The reality is that I don’t always have to hit all these stores on shopping day. I sometimes just get the bulk of it — all the things needed for the food prep/mega cooking session that is following — and go out another day for the rest. It depends on how pressed for time I feel.

Also, I do buy all the cheese and other dairy products I need for my two-months cycle. The use-by dates are generally at least that far out, and I have not had trouble with spoilage. We keep dairy goats, and have a steady supply of fresh milk. We have chickens which provide us with fresh eggs, and a garden to supply us with (some of) our produce. There is no way, however, that I have space for ALL the produce I would need for eight weeks, even if it could stay fresh that long. So, I buy the stuff that keeps well (cabbages, potatoes, onions, garlic), the stuff I need on my mega cooking day (i.e., immediately) and the produce I will need for the first 7-10 days of meals. As I need more fresh produce, I stop at one of several produce stands/stores near my home, or I’ll stop in at Sprouts or another convenient store when I’m out on my weekly errand/lesson day.

This huge shopping trip usually costs me between $1,500 and $1,800. Remember though, that is lasting for two months, and it is for three meals a day for 10-12 people — some of whom are teenagers. It also includes paper products, toiletries, cleaning supplies, laundry detergent and pet products. If I add in the cost of the produce I purchase each week that number goes up a few hundred dollars. So, that’s about $1,000 per month, or roughly $100 per month per person.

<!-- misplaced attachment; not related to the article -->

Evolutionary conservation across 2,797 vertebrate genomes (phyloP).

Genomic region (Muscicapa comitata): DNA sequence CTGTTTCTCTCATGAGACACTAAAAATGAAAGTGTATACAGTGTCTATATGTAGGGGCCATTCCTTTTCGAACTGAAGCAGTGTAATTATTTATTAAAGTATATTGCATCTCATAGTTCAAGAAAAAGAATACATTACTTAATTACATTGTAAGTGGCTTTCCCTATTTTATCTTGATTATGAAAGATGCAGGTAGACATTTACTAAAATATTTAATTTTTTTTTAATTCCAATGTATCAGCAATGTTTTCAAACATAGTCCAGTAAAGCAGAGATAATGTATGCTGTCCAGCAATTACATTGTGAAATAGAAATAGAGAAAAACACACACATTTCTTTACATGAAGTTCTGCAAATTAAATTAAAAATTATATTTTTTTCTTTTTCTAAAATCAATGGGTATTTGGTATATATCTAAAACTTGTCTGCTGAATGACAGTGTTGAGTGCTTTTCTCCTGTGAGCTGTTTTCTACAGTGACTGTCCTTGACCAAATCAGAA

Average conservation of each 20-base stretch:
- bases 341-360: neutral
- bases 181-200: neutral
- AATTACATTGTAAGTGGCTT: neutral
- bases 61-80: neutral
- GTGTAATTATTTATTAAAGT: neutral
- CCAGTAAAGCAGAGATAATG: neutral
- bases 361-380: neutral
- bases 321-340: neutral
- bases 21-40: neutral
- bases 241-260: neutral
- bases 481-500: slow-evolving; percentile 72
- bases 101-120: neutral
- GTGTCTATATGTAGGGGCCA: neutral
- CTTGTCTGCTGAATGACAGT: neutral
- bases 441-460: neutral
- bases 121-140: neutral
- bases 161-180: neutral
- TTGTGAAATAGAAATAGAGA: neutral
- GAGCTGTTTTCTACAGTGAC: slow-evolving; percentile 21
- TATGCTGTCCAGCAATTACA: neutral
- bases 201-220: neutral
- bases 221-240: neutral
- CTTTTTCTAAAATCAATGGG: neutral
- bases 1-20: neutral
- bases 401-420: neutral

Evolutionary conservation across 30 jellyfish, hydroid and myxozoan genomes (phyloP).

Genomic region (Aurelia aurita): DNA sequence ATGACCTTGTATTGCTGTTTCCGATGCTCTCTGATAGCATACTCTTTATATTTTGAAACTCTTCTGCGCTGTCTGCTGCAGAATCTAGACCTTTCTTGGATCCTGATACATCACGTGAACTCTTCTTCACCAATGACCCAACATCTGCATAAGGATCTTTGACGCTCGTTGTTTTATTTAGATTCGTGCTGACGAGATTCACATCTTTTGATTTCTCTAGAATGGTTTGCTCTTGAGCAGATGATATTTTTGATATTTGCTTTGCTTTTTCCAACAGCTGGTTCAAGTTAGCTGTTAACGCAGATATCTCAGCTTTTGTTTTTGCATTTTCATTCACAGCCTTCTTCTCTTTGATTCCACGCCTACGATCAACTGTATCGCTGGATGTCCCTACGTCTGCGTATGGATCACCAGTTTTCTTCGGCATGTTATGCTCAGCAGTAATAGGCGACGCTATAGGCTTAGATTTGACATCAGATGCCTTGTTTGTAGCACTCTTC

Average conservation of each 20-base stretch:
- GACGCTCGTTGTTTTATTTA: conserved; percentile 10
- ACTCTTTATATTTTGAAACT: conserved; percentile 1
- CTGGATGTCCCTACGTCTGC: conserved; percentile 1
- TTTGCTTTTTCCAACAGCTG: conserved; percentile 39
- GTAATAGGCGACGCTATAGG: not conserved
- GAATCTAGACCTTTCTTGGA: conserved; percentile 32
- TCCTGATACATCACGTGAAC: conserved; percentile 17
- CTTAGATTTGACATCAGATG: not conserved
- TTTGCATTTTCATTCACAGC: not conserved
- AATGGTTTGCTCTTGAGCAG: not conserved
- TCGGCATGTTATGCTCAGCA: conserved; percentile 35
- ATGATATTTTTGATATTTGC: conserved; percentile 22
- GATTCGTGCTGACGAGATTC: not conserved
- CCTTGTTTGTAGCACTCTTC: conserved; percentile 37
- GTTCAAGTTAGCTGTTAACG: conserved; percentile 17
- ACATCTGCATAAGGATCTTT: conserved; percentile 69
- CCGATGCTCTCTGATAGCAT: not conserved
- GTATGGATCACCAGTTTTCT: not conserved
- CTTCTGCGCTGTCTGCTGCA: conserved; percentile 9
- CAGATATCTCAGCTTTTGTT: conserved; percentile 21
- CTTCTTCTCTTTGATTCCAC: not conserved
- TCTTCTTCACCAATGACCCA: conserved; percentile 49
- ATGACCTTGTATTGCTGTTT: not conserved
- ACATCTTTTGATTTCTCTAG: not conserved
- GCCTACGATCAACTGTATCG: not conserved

So, how do I budget for such a large expense? Well, we divide the work in our finances. I have a budget, and get a certain amount every month. I take care of food, household expenses, school-related stuff, clothing. My husband pays the rest of the bills. I have to keep money in reserve for the big expense. I know it’s coming. So, I hold back about $1,000 each month of the money I manage and then I have what I need when I need it.

When I get home with all this food, it’s a family affair to get it all hauled into the house. I mostly don’t bother putting away the non-perishables at first. It stays near the entry way of my home. (Please be careful if you visit us during this time. It’s a hazardous environment and I might just put you to work!) The dairy products go straight to the fridge. Many items, like tortillas and sausages, can go straight into the freezer because they are already packaged in a way that is consistent with how I will use them. The bulk meats, however are not. We get right to work on that as we move directly into…

a Mega Cooking session.

(Click here for part 3: Mega meal prep for the mega family.)


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Mega meal planning for the mega family

Meal planning


(Note: This is the first post of a three-part series. Read parts two and three here and here.)

Cooking is a job I’m OK with. Yeah, sometimes it’s challenging with the various allergies we juggle and all the other demands on my time. Sometimes I just want a break. But, for the most part, food prep for my family is not a job I hate.

Planning what to cook, on the other hand, is a chore I detest. Especially when I’m trying to think of it as my crazy day spins out of control. Knowing that, with every hour that passes, my options become more limited as I no longer have time to thaw that roast or make that slow cooker stew. I tick through the items in the freezer and/or refrigerator. What can I make with these raw ingredients? Do I have all the necessary pantry items to complete the meal? Sometimes, more often that I like to remember, the answer was no.